Bth day of August, A. D. 1891, re
corded in Judgment Book 26 of said court, at
page 75, I am commanded to sell all those
retain lots, pieces, or parcels of land situ
ate, lying and being in the City of Los
Angeles, County of Los Angeles, State of Cali
fornia, and bounded and described as follows:
Being lotsfiftv-two (52),flftv-three (53), fifty
four (54,, fifty-five (55), fitty-six (56), fifty-sev
en (57), fifty-eight (ss), fifty-nine (59) and
sixty (GO), of the Jefferies' tract as shown on a
map of said ciiy made by H. J Stevenson in the
year 1884; map of said tract being recorded in
boot 6, at page 441. of the Miscellaneous rec
ords of said Los Angeles counry. Together with
all and singular the tenements, hereditaments
and appurtenances thereunto belonging, or in
anywise appertaining.
Public notice is hereby given, that on Thurs
day, the 10th day of September, A. D. 1891. at
12 o'clock M., of that day, in front of the Court
house door of the County of Los Angeles, I will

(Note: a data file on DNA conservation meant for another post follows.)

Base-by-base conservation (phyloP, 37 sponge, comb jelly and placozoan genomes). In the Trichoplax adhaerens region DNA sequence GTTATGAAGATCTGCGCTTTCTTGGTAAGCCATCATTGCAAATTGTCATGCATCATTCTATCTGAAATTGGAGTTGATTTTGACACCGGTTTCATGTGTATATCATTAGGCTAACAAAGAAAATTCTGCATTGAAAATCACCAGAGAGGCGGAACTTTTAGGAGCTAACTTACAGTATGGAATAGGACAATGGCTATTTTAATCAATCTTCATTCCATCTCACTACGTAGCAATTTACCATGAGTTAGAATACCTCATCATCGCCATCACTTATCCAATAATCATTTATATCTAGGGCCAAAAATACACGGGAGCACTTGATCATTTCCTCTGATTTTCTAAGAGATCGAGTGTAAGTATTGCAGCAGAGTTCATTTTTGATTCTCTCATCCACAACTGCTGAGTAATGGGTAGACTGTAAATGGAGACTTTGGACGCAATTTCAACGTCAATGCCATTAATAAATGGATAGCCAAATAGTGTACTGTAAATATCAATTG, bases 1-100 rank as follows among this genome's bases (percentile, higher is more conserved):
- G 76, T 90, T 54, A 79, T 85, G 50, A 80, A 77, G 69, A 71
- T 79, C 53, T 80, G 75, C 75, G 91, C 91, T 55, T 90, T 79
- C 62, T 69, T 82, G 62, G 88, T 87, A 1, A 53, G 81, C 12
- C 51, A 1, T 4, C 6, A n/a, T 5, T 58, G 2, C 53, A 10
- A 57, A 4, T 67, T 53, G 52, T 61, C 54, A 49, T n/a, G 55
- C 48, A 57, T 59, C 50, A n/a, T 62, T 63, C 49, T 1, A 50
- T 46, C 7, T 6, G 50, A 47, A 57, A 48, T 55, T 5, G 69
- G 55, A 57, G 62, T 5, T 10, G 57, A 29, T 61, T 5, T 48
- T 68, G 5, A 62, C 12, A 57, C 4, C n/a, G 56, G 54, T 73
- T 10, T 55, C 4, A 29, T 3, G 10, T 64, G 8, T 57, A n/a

in obedience to said order of sale and decree of
foreclosure and sale, sell the above described
property, or so much thereof as may be neces
sary to satisfy said judgment, with interest and
costs, etc., to the highest and best bidder, for
cash, gold coin of the United States.
Dated this 15th day of August, 1891.
E. D. GIBS iN,
Sheriff of Los Angeles county.
By F. C. Hannon, Deputy Sheriff.
Lacy & Trask, Attorney for Plaintiff.
deliaM. Lowell,F. H. Lowell, Charles C.
Hunt, Emma J Ayer, Lyman Ayet.C. C. Cook
and John Cadman, defendants
Sheriff's sale No. 15,034.
Order of sale and decree of foreclosure and
Under and by virtue of an order of sale and
decree of foreclosure and sale, issued out of the
superior court of the county of Los Angeles, of
thestatc ot California,on the 28th day of August,